The source for much of this research was the British Newspaper Archive and the website www.findmypast.co.uk. If you are interested in these finer details of history and research, this is definitely a website you’ll want to visit: it will keep you amused through some of the nastiest of the coming winter days. Don’t forget, that there are public access computers at the museum and in the libraries and staff can show you how to use these tools if you are unsure how to get the best from them.

My thanks again to the researcher who helped on this enquiry. We do appreciate the additional information the followers of the blog can give us.

 

A Monkey’s Puzzle

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On first moving to Buxton I would walk out to explore the footpaths behind Fairfield or take off along the lanes and bridleways by bike. After one such excursion I was describing to a colleague a particular short but severe, lung busting hill on the road from Peak Dale. ‘You mean Monkey Brew!’ was the response. I was intrigued.
P1010331I asked around but the most I got by way of explanation was that the name derived from the little monkey carved into a cornerstone high up on the end of Forest View Cottages part way up the bank on Batham Gate Road. I suspected there was more to the story.
Old Ordnance Survey maps suggest the row of cottages was built around the 1890’s, but why the monkey carving? Was it added for hill’s namesake or did the hill gain its name after the monkey was added? And what about the word ‘brew’? I had wondered if ‘brew’ had derived from ‘brow’ or even a mispronounced ‘Brough’, as much of Batham Gate Road follows the Roman route to Templeborough via Brough. A little enquiry revealed ‘brew’ or ‘bru’ to be a northern dialect term for hill. This explanation seemed to fit the bill but the monkey continued to niggle. Every time I dropped my bike into its lowest gear to trawl myself up that hill I would look up at that mischievous, curly tailed beast and curse … and wonder.
After a few years of not knowing I threw the question out there on social media and later the same day I got a response. Curiously, a fellow cyclist said that as a boy he used to live in ‘the house with the monkey’.
So thank you Jamie Stafford for your story, I do hope it is true because I love it. And here it is;
“Growing up in that house, we used to tire of the ramblers and passers-by that would knock at the door asking about the monkey. For years we had little idea why it was there. One day an elderly walker called by who used to live in the area and proceeded to recount a tale. He said that the chap who built the cottages was a raving alcoholic and ran out of money to finish the job to the tune of five hundred pound (a monkey). Back then it was shameful to borrow money so to ward off potential investors and employers the stone mason carved the monkey on the house to state that the owner couldn’t be trusted. ‘Brew’ could simply relate to ale: ‘Monkey Brew’ a bad debtor due to alcohol.”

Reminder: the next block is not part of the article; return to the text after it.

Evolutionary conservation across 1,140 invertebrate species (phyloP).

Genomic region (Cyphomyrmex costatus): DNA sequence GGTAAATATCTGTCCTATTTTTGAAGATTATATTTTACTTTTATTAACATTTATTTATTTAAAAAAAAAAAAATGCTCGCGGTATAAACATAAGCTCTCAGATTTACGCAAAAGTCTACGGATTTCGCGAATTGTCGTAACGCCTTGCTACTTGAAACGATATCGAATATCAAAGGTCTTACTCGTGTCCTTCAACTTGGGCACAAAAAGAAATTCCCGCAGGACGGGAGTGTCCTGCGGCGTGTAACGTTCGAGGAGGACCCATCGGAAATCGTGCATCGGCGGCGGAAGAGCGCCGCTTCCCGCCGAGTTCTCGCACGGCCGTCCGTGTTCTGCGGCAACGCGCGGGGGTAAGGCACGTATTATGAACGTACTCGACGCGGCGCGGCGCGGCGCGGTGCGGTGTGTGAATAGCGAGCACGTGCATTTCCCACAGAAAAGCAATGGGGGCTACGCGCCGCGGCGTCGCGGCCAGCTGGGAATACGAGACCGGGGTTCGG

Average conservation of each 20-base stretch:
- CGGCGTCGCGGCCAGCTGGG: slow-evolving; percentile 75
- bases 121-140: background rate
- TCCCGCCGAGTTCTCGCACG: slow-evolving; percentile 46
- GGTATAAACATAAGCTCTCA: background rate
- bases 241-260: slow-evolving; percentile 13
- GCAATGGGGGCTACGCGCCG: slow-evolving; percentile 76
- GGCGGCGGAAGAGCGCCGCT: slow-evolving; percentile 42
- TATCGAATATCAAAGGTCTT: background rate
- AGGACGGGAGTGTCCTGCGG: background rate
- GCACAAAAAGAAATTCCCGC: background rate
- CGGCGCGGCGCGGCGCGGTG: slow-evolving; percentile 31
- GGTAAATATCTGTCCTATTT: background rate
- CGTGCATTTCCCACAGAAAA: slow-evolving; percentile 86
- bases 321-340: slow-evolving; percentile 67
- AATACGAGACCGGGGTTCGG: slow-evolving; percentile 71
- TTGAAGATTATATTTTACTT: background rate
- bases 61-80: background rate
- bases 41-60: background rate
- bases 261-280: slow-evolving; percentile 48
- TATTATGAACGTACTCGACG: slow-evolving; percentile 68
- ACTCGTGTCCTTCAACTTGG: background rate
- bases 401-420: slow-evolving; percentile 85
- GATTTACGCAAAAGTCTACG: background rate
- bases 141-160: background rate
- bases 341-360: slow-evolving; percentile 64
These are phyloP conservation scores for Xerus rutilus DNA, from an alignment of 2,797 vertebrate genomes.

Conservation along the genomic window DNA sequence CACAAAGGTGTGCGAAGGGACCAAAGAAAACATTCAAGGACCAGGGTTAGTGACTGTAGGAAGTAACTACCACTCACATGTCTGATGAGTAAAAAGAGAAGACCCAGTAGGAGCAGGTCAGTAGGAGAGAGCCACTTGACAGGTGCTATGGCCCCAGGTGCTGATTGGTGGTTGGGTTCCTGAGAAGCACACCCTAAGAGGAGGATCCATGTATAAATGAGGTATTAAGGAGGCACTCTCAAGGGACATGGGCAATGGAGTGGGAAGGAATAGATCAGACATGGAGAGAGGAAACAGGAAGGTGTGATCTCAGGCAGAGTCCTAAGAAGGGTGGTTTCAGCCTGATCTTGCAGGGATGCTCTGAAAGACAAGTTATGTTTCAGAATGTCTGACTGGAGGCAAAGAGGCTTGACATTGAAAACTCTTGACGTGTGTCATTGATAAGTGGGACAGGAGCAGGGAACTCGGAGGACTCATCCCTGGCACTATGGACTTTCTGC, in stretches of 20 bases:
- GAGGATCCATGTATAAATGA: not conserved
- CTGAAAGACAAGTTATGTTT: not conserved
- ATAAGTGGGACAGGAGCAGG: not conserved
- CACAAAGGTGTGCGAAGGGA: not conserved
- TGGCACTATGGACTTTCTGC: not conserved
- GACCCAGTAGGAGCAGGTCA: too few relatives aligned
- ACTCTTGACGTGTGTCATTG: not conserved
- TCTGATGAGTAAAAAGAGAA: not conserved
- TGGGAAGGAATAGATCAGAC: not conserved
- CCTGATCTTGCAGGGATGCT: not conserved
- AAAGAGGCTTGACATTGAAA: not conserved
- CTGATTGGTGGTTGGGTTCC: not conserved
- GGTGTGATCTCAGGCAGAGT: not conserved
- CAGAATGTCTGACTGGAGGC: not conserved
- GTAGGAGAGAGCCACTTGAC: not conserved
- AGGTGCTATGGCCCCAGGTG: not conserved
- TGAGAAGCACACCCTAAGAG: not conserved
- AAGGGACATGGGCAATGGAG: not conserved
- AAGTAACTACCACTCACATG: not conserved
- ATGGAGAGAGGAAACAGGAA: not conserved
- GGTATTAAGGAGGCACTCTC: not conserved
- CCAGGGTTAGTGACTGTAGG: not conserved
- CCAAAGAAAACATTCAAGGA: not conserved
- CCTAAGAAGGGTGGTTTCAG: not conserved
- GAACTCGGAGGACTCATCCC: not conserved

Maybe someone out there lives in a house with a carving of another monkey, maybe a pony, a bag of sand or even a Lady Godiver! Do shout up if you do.

Time for a bit of Spring Cleaning

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With the reopening of Buxton Museum and Art Gallery close on the horizon, the time has come to dust the cobwebs off the collection so that it can match the rest of the new shiny gallery.

 
I have been working closely with the museum’s bone material. In the picture above you can see that some of the pieces – like this hyena jaw bone discovered in Elderbush cave – were in definite need of a little TLC after being displayed for so many years in the old gallery. So, adorned with a set of brushes and little pieces of rubber sponge I began the task of patiently dabbing, wiping and brushing away the years to breathe new life into each of the bone objects.

 
Below you can see the after shot of my work, and evidently
a little bit of spring cleaning really does make all the difference!

 
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Jasmine Barnfather MSci MA, Museum Attendant / Museum Assistant,
Buxton Museum and Art Gallery